When do you know it's time to pull out, and cut your losses/earnings off?


5

Sometimes the hardest thing to do is cut-bait, and walk away from a venture. What factors are the most important taking this leap?

Venture Investment Selling

asked Oct 16 '10 at 06:03
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Blunders .
899 points
  • Great question. My wife is asking me the same thing... Technically my partner and I have a great product. No sales though. – Tim J 7 years ago
  • **@Tim:** All depends on how you see it, and the how invested you are in the relationship... :-) ...did make me laugh though. – Blunders . 7 years ago
  • any follow-up on how you decided to proceed? – Patrickgamer 7 years ago
  • @patrickgamer: It's complex... :-) ...but no, I've decided to hold off until earlier next year for now. – Blunders . 7 years ago
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2 Answers


3

In your specific situation, is the issue that your operations are a money-sink? Or just that there are compounding stresses driving you out?

I'm struggling with that very issue, so I really can't give an "answer", but I can tell you the factors I'm weighing when looking at the decision for myself:

  1. Time - I work a day job on top of working to get my business off the ground, and as a result, the first always takes precedence over the second. This means when I work a 60h week at the office, I've got little to no time to develop my business. That means I also have very little time for myself or to spend with my family. Where this becomes a factor (we all know we're going to make sacrifices when we started!) is the return on my 'sweat equity'. If the potential earnings don't line up with my I'm making at my day job, I have to wonder if it's worth my time to persue.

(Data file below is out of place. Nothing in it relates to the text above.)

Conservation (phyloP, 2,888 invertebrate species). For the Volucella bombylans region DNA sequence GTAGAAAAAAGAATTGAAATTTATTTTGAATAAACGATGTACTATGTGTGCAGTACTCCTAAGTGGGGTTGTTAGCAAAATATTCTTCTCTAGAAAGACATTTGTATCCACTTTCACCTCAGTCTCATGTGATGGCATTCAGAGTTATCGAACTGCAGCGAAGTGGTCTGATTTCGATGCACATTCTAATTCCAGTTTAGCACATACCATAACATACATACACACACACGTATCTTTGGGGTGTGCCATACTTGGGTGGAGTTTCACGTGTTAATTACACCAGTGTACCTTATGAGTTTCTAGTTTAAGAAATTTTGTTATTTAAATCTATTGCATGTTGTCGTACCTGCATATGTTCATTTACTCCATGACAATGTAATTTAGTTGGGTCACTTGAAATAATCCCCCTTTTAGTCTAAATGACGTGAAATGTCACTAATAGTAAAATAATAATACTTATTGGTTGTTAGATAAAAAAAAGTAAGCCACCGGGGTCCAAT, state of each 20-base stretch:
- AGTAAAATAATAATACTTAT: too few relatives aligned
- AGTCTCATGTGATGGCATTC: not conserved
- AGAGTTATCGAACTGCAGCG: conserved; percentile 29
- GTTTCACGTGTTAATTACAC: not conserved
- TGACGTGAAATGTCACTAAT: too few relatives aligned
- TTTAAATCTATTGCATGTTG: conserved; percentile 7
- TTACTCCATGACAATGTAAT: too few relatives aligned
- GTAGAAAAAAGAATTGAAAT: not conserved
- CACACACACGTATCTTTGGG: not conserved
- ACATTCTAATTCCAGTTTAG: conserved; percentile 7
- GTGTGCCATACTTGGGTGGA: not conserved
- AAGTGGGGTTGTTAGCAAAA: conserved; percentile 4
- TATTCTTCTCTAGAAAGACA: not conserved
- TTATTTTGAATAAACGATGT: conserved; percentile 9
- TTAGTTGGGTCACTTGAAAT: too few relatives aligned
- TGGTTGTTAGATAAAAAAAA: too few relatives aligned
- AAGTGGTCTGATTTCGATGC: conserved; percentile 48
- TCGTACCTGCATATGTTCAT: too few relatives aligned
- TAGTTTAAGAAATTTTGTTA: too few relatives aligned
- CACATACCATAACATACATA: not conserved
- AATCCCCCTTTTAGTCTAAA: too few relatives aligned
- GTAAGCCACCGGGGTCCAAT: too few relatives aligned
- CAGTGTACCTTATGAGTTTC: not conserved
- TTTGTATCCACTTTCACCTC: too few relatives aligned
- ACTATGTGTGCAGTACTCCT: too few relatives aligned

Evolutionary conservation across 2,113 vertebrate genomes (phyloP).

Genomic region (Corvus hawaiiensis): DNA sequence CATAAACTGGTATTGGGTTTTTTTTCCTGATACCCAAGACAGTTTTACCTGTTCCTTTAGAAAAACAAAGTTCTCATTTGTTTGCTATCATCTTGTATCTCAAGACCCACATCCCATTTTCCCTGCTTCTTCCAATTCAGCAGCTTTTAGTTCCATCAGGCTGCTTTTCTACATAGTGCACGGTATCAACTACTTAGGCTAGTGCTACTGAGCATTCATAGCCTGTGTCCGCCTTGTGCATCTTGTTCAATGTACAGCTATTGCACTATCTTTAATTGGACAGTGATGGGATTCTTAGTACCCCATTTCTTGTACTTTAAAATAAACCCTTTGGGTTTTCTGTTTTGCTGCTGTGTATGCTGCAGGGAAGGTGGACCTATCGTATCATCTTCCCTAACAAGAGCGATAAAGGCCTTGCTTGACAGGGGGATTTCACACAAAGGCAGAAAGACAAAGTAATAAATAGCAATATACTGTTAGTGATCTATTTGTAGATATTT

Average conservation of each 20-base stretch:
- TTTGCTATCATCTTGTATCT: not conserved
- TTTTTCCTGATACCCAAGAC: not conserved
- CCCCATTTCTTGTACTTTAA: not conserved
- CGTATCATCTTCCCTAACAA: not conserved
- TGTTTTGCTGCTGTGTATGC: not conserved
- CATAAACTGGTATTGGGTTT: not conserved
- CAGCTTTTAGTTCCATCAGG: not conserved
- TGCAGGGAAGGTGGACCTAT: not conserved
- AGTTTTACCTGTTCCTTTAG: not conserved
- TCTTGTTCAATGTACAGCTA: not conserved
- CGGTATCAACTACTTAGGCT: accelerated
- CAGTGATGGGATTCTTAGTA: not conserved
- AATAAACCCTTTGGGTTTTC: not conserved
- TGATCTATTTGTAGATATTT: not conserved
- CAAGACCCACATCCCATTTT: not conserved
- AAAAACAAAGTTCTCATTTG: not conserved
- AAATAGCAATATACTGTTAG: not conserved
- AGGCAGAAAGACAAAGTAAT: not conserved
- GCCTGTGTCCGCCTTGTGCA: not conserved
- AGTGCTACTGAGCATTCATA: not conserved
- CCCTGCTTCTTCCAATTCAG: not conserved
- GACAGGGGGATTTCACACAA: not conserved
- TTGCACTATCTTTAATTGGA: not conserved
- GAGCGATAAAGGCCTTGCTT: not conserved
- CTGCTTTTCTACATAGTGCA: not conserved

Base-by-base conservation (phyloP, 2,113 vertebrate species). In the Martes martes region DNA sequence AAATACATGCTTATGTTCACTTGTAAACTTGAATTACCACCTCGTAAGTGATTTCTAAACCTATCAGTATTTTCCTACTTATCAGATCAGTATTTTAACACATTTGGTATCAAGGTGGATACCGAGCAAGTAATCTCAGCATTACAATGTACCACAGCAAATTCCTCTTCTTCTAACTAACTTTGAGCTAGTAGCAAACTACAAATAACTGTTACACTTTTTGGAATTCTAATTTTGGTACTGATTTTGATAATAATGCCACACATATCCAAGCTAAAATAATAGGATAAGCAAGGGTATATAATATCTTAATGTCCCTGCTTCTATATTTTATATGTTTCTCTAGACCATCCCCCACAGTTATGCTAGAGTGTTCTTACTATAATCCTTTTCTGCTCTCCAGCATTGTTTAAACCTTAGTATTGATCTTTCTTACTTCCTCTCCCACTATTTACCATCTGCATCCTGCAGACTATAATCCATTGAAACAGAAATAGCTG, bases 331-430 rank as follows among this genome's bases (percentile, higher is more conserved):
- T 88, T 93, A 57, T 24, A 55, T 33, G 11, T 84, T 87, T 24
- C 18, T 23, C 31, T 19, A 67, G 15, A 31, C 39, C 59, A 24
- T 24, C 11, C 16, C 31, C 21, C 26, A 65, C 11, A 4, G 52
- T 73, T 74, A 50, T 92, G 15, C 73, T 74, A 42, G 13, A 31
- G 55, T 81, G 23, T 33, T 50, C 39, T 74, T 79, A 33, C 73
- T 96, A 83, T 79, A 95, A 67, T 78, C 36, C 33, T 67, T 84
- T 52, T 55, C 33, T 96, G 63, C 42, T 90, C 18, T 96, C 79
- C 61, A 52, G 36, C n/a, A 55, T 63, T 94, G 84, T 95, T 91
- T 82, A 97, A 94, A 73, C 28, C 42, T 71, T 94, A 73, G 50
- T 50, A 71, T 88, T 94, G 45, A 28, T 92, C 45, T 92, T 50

2. Hard investments - Not just money; anything that cost me money at some time (such as old computers as servers, the USB drives here and there, and all the sub $50 expenses you don't really think about can add up. In my case, it's mostly stuff that I was going to throw away, but I did spend money on dev servers and PM software. How much more will I be putting into the venture before I start seeing returns. More importantly, what is the ongoing net loss in hard investments on a monthly basis, and what is the direct impact on my quality of life. Right now, that's
  3. Passion & Enjoyment - The single most important factor for me at my point in life right now (I'm turning 31 in 1.5 weeks) is quality of life. I'm not prepared to be slaving over work for myself for a postponed return. If it's something I love to do, it's not slave work - it's an enjoyable means of making money. Unfortunately, my venture is not a particular passion, and was more of a strategic utilization of skills I developed in my career history.

I haven't made up my mind on what I'm going to do, since the one big client I have have already been abandoned by another development group and I don't want to leave them in the lurch. I'm currently focusing my efforts on ways of making my operations more hands-off and automated so that I can continue doing business with lower margins as a compromise to closing shop altogether.

I'm definitely interested in learning if there are any hard and fast rules by which this kind of decision is made by more seasoned business owners...

I guess it would help to know more about the motivations for leaving, and maybe some motivations you had for getting started in the first place.

answered Oct 16 '10 at 06:25
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Patrickgamer
234 points
  • **@patrickgamer:** Nice answer, best of luck! – Blunders . 7 years ago
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1

I highly recommend Seth Godin's book The Dip on this very topic.

answered Oct 16 '10 at 12:23
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Mitch
659 points

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